“An Economy in which people selfishly pursue their own objectives could never achieve the objectives of a fair society” – “Competitive markets are efficient, so we should not attempt to change them” Provide a critique of these statements. Introduction At first sight, it seems like these two statements are almost exact opposites – the first advocates intervention to correct the decisions that individual economic agents make, whilst the second promotes the traditional laissez-faire approach of non-intervention. However, there are significant differences in the possible interpretations of the two statements.
The first refers to people pursuing their own objectives – this could be an individual, small agent in perfect competition, or it could be one company in a monopoly market whilst the second talks specifically of competitive markets. The first statement talks of “the objectives of a fair society” whilst the second concerns itself with efficiency. To provide a critique of these statements, I will first start off by considering a number of concepts – concerned with what happens when agents attempt to maximise their own welfare, before deciding what relevance these have to the validity of the statements.
What equilibrium is achieved when we use the simplest possible model? – a pure exchange economy A pure exchange economy is an economy with no production – each agent starts with an endowment of goods that they can then trade. In order to build a useful model, we will limit ourselves to two consumers – A and B, and two goods – good 1 and good 2. Both start with an endowment – consumer A with ? A = (? A1,? A2) and consumer B with ? B = (? B1,? B2). Both will end up with a final allocation of goods xA and xB.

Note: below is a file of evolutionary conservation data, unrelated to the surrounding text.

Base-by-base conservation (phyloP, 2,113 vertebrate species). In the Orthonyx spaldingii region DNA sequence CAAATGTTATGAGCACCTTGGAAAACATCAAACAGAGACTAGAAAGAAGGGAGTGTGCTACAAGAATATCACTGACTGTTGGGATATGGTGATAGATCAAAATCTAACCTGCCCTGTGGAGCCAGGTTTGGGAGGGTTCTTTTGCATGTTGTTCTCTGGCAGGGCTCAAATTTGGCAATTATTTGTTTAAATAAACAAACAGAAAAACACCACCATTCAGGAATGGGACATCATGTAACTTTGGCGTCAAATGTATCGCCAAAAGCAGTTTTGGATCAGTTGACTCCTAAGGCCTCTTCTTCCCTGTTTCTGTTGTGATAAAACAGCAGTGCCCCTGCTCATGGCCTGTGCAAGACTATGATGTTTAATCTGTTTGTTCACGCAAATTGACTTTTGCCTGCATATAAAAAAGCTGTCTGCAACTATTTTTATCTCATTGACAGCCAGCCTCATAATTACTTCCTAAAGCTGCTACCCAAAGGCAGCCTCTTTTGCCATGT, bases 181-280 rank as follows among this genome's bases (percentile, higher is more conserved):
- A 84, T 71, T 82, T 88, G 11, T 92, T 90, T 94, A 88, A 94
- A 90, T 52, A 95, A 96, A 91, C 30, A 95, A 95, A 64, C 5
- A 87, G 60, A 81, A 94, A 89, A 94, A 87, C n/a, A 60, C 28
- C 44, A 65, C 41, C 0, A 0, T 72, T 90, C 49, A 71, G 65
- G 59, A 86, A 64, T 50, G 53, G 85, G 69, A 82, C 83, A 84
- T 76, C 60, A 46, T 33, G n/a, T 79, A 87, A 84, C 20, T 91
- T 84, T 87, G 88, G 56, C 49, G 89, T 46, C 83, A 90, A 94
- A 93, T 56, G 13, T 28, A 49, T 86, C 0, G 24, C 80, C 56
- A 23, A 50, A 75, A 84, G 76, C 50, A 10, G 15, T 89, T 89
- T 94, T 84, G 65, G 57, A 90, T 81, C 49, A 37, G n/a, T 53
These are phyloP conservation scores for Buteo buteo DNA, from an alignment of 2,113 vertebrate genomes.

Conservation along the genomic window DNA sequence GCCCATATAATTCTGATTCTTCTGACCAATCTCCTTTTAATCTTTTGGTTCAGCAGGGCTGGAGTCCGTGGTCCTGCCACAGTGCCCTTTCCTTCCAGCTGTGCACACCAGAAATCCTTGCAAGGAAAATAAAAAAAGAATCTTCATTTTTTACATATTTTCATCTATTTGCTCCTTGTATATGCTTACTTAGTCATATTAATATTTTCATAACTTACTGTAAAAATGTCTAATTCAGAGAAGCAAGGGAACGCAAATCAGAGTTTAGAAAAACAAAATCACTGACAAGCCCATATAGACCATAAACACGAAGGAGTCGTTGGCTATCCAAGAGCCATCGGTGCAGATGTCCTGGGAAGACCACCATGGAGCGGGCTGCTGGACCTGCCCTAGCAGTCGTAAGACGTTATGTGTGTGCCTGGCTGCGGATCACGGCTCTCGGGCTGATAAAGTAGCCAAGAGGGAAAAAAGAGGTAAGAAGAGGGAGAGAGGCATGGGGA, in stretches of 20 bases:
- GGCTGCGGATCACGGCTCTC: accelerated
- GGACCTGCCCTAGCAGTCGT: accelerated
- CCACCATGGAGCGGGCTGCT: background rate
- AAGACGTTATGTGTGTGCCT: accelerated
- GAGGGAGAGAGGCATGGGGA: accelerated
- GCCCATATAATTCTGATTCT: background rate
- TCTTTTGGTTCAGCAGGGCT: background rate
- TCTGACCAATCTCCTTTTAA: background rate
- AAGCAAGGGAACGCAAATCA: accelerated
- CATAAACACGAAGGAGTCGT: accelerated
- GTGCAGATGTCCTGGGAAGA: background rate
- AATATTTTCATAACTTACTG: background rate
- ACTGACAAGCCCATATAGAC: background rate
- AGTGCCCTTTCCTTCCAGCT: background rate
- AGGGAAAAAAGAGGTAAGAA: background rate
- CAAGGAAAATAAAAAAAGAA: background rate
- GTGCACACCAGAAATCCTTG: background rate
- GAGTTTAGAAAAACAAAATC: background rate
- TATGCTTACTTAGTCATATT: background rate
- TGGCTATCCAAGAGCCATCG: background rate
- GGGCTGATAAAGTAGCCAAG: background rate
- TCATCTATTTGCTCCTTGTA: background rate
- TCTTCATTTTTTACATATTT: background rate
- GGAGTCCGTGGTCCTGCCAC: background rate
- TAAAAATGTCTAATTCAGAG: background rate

The first condition that we assume is that consumers cannot consume more than there is or a particular good. I. e. the final allocations of each good cannot add up to more than the sum of the endowments for each good. More mathematically: xA1 + xB1 A1 + B1 and xA2 + xB2 A2 + B2 This gives helps to reinforce the notion that in this economy there is a total amount available for consumption – if consumer A consumes more, then it is at the expense of consumer B’s consumption.
We can summarise the information using an Edgeworth box – a plane that shows all the possible allocations of good 1 and 2 such that the allocation fulfils the above inequality. We draw consumer A’s goods from the bottom left, and consumer B’s from the top right: The total width of the box is A1 + B1 (The total amount of good 1) and the height is A2 + B2 (The total amount of good 2). Any allocation within the box is a feasible allocation as the quantity consumed of each good is equal to the total amount available.